Still no sign of hordes of zombies: well, maybe a couple lurking in the depths of the DIY Income Investor portfolio but they seem to be under control for the time being.
After another trip - this time to Ireland, and again unplugged, without access to the Internet - I can assess the impact of a further couple of weeks of the portfolio on autopilot.
Fortunately - or probably more accurately, luckily - the UK and world stock markets have continued their recovery since the jitters in June. As of today (nearly the end of July), the portfolio has gained (or should I say, regained) nearly 6% in value in the month. This more than makes up the losses sustained during June. although the portfolio value stands still slightly below its all-time high, experienced at the end of May.
Like a dingy floating on the tide, the portfolio seems to have risen with the generally increased optimism of the markets.
This time, however, there are no flashing 'sell' signs - although SEGRO (a REIT) and NG (a utility company) are straining at the traces with nearly 30% price gains (equivalent to nearly 5 years current income). No, this time there seems to have been more of a consolidation and the portfolio is containing more 'gainers' than 'losers', which is nice.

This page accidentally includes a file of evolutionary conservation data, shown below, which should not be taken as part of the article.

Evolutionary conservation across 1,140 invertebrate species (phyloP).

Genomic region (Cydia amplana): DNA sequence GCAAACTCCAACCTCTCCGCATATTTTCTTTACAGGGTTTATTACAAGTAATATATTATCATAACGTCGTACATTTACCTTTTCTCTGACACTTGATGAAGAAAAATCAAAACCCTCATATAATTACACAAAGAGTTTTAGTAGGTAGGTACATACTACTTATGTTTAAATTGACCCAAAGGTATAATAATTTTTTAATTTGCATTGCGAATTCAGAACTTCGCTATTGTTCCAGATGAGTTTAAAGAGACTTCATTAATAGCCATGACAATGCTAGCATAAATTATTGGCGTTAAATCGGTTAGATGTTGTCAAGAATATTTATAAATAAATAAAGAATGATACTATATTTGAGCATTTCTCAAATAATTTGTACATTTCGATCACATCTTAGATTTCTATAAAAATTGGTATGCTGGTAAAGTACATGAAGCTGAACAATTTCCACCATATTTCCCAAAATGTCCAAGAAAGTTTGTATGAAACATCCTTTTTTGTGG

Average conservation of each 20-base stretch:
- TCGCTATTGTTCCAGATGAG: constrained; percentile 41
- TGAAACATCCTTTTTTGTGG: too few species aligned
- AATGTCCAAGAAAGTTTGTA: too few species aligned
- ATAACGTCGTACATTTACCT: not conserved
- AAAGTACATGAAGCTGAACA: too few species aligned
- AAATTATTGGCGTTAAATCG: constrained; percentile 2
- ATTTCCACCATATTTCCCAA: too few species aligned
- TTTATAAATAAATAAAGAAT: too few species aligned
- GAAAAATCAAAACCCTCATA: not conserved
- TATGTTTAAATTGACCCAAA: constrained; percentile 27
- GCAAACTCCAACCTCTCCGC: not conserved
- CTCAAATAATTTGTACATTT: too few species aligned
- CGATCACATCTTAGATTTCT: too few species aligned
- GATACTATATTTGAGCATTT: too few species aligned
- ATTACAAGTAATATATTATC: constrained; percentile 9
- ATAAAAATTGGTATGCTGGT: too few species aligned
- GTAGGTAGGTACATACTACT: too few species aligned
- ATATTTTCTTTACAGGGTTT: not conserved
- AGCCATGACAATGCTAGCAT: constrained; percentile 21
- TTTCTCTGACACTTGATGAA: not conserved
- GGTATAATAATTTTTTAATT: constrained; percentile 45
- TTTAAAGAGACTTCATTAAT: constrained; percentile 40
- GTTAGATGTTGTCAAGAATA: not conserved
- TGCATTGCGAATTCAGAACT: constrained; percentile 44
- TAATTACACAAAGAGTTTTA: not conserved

However, my sense is that this feels like it might be an overall 'top' in the markets and that it could all go downhill from here. The news from Spain is grim and in Ireland (where I have just been) the national debt is around 140 billion Euros, for a population of under 5 million. It is a similar story in many countries worldwide, so a generalised slow-down - plus inflation - might be what is in store for the next few years. That means that locking into good, sustainable yields might be a good idea right now.
The portfolio is holding around 15% cash right now - an historic high. The question is: do I wait for the market to tumble or try to pick up some (possible) bargains right now? One option might be to top up on some of my income-oriented ETFs, which are currently showing some attractive yields and have the benefit of being well diversified - reducing the need to tinker. However, the unwinding of QE and its variants around the world means you should continue to be wary of government bonds, fixed-income securities and dividend-paying equities with similar characteristics, such as regulated utilities (which is why I might think about selling NG sometime soon).
The moral of this exercise in hands-off-ism, if indeed there is one, is that sometimes you need to just switch off, tune out and think. So maybe doing nothing is the way to go - for now.
I am not a financial adviser and the information provided does not constitute financial advice. You should always do your own research on top of what you learn here to ensure that it's right for your specific circumstances.